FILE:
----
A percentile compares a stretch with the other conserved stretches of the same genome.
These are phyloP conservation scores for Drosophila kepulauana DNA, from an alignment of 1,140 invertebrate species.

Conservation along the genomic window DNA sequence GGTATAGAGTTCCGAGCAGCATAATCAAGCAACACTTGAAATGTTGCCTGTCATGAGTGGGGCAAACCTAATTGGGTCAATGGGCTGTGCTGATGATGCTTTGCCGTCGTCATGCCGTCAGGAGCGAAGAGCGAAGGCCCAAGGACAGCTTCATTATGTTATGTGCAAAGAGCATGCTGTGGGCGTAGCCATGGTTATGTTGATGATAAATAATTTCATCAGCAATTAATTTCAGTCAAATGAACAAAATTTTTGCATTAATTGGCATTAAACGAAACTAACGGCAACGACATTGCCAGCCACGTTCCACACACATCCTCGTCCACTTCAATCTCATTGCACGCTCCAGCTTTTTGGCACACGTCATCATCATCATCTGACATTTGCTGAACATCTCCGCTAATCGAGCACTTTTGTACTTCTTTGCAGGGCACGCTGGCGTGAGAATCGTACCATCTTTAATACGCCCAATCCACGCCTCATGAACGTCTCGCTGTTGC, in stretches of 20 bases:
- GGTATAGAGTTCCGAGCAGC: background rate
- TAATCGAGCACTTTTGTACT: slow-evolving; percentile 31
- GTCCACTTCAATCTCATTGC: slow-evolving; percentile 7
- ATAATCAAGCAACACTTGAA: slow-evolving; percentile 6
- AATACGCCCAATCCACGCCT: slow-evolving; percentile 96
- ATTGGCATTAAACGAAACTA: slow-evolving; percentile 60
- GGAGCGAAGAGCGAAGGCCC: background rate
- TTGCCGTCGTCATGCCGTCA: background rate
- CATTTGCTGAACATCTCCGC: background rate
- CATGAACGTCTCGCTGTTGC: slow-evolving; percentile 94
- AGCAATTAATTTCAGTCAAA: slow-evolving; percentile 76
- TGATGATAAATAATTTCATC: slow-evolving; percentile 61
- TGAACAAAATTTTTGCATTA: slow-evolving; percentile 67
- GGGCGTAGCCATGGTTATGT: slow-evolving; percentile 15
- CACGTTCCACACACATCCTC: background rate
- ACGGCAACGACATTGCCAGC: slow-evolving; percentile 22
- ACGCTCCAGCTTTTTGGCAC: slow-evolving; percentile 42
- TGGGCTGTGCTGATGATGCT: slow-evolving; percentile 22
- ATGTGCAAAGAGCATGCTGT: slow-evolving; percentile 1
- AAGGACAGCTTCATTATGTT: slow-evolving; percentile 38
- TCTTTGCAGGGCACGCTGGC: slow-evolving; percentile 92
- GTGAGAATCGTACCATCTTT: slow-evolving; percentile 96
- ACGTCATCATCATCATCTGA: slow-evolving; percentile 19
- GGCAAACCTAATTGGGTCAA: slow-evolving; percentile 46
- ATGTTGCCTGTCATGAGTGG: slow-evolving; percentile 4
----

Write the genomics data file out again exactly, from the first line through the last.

A percentile compares a stretch with the other conserved stretches of the same genome.
These are phyloP conservation scores for Drosophila kepulauana DNA, from an alignment of 1,140 invertebrate species.

Conservation along the genomic window DNA sequence GGTATAGAGTTCCGAGCAGCATAATCAAGCAACACTTGAAATGTTGCCTGTCATGAGTGGGGCAAACCTAATTGGGTCAATGGGCTGTGCTGATGATGCTTTGCCGTCGTCATGCCGTCAGGAGCGAAGAGCGAAGGCCCAAGGACAGCTTCATTATGTTATGTGCAAAGAGCATGCTGTGGGCGTAGCCATGGTTATGTTGATGATAAATAATTTCATCAGCAATTAATTTCAGTCAAATGAACAAAATTTTTGCATTAATTGGCATTAAACGAAACTAACGGCAACGACATTGCCAGCCACGTTCCACACACATCCTCGTCCACTTCAATCTCATTGCACGCTCCAGCTTTTTGGCACACGTCATCATCATCATCTGACATTTGCTGAACATCTCCGCTAATCGAGCACTTTTGTACTTCTTTGCAGGGCACGCTGGCGTGAGAATCGTACCATCTTTAATACGCCCAATCCACGCCTCATGAACGTCTCGCTGTTGC, in stretches of 20 bases:
- GGTATAGAGTTCCGAGCAGC: background rate
- TAATCGAGCACTTTTGTACT: slow-evolving; percentile 31
- GTCCACTTCAATCTCATTGC: slow-evolving; percentile 7
- ATAATCAAGCAACACTTGAA: slow-evolving; percentile 6
- AATACGCCCAATCCACGCCT: slow-evolving; percentile 96
- ATTGGCATTAAACGAAACTA: slow-evolving; percentile 60
- GGAGCGAAGAGCGAAGGCCC: background rate
- TTGCCGTCGTCATGCCGTCA: background rate
- CATTTGCTGAACATCTCCGC: background rate
- CATGAACGTCTCGCTGTTGC: slow-evolving; percentile 94
- AGCAATTAATTTCAGTCAAA: slow-evolving; percentile 76
- TGATGATAAATAATTTCATC: slow-evolving; percentile 61
- TGAACAAAATTTTTGCATTA: slow-evolving; percentile 67
- GGGCGTAGCCATGGTTATGT: slow-evolving; percentile 15
- CACGTTCCACACACATCCTC: background rate
- ACGGCAACGACATTGCCAGC: slow-evolving; percentile 22
- ACGCTCCAGCTTTTTGGCAC: slow-evolving; percentile 42
- TGGGCTGTGCTGATGATGCT: slow-evolving; percentile 22
- ATGTGCAAAGAGCATGCTGT: slow-evolving; percentile 1
- AAGGACAGCTTCATTATGTT: slow-evolving; percentile 38
- TCTTTGCAGGGCACGCTGGC: slow-evolving; percentile 92
- GTGAGAATCGTACCATCTTT: slow-evolving; percentile 96
- ACGTCATCATCATCATCTGA: slow-evolving; percentile 19
- GGCAAACCTAATTGGGTCAA: slow-evolving; percentile 46
- ATGTTGCCTGTCATGAGTGG: slow-evolving; percentile 4